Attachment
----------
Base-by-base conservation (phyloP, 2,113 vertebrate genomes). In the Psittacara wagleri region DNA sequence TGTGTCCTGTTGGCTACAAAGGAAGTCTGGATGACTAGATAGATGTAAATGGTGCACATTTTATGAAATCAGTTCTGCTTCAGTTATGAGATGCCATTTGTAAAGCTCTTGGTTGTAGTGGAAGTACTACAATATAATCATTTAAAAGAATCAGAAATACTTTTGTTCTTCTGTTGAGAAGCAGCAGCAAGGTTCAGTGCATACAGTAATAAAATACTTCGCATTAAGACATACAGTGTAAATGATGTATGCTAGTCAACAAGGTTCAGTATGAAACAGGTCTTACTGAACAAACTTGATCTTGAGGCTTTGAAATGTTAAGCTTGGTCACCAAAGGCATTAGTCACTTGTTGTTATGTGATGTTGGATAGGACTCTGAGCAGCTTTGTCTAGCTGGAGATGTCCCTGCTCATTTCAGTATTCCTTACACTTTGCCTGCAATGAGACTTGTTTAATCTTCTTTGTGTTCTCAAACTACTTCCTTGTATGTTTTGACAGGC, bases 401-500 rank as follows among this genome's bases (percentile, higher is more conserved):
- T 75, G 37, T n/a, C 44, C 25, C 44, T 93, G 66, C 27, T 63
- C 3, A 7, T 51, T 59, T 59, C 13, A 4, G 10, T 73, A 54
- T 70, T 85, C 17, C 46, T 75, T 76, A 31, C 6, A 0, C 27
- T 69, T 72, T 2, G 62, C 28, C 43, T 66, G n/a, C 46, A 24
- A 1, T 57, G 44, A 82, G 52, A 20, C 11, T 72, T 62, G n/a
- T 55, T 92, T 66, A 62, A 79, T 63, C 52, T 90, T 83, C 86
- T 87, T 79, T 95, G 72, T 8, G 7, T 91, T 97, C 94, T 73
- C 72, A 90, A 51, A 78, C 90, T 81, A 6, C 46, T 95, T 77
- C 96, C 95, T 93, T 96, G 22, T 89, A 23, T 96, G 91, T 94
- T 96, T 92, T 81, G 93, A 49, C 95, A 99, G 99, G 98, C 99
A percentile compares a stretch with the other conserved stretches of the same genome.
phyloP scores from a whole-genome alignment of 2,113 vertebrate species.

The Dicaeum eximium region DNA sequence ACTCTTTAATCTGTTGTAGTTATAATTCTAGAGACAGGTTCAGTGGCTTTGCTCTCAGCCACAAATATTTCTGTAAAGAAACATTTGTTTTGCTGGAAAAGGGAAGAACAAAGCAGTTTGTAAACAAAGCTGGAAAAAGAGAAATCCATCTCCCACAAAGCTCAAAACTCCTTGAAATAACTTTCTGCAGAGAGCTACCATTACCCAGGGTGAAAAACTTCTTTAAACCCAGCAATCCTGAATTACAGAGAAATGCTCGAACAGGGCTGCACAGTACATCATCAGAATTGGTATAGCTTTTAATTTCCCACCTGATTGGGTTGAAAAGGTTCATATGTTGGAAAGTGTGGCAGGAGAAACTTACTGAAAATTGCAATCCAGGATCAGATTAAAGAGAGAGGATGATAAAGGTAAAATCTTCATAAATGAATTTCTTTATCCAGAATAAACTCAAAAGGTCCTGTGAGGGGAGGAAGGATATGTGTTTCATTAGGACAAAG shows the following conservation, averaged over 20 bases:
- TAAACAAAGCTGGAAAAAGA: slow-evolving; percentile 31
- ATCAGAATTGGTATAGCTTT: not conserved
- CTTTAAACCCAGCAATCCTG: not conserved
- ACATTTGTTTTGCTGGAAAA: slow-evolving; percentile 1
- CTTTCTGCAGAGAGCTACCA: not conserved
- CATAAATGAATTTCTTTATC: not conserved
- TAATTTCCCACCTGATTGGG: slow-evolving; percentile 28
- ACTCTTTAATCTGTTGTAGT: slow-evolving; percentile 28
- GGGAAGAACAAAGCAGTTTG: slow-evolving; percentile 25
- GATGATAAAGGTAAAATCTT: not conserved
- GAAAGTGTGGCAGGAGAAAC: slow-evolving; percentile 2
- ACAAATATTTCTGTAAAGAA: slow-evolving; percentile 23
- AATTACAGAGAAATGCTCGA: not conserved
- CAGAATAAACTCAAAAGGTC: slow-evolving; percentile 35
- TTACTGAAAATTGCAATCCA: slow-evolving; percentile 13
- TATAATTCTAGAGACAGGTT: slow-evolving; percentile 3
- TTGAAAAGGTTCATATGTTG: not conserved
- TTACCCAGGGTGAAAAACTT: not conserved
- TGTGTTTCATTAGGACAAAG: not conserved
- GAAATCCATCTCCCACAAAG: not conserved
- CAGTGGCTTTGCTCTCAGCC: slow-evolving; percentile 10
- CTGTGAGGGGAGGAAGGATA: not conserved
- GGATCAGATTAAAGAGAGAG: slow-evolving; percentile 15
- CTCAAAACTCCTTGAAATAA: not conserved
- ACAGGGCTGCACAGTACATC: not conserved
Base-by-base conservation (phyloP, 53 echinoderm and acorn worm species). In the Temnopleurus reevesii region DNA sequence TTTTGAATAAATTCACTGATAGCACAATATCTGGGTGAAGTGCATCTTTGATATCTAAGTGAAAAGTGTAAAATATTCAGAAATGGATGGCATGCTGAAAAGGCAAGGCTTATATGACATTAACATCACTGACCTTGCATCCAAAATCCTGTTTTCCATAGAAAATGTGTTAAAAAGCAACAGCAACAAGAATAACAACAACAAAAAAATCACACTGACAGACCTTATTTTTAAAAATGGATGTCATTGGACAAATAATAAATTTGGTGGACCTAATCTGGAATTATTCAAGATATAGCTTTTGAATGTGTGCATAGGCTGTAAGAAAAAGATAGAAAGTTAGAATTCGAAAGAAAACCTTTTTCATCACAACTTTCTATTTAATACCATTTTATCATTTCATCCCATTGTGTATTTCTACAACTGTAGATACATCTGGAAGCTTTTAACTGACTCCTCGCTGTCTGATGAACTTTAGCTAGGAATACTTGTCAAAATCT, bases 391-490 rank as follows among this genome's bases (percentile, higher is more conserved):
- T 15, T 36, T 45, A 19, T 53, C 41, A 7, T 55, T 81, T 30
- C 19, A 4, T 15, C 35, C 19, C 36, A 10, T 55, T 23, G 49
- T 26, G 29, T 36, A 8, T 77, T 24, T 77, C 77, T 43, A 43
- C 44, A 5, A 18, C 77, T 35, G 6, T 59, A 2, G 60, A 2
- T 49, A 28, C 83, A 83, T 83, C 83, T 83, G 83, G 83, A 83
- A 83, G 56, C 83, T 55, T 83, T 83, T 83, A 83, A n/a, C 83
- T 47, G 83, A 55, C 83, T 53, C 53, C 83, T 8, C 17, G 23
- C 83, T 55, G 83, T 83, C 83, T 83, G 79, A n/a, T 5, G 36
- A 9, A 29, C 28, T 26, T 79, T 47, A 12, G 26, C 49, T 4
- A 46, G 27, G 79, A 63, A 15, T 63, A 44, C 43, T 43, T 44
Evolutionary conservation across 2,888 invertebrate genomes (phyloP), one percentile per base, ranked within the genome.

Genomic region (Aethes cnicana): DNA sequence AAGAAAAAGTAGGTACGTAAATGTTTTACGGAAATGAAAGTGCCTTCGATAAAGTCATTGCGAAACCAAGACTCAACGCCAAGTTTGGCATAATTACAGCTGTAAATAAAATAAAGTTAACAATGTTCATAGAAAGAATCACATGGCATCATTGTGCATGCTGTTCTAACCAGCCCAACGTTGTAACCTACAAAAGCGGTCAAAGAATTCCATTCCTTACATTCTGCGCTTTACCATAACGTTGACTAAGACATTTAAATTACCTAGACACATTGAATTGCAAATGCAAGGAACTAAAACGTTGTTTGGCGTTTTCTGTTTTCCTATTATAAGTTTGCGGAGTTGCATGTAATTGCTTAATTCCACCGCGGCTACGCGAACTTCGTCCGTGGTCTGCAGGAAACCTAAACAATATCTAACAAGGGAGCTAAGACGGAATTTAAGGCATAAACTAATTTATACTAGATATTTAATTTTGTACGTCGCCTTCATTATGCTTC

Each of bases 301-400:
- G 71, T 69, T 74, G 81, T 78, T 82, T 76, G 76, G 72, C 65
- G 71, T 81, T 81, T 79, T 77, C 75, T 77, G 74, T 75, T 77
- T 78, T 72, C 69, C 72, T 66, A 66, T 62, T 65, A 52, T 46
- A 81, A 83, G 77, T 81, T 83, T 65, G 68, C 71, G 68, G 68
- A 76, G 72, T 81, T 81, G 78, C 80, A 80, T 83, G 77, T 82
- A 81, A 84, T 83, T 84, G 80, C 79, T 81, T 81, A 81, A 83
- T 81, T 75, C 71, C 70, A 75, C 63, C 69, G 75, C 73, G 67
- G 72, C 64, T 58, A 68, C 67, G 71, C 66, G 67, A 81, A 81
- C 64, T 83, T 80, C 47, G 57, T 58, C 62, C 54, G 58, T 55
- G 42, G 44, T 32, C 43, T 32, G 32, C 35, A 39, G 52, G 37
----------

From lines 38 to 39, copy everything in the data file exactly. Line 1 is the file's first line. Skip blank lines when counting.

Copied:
- CTCAAAACTCCTTGAAATAA: not conserved
- ACAGGGCTGCACAGTACATC: not conserved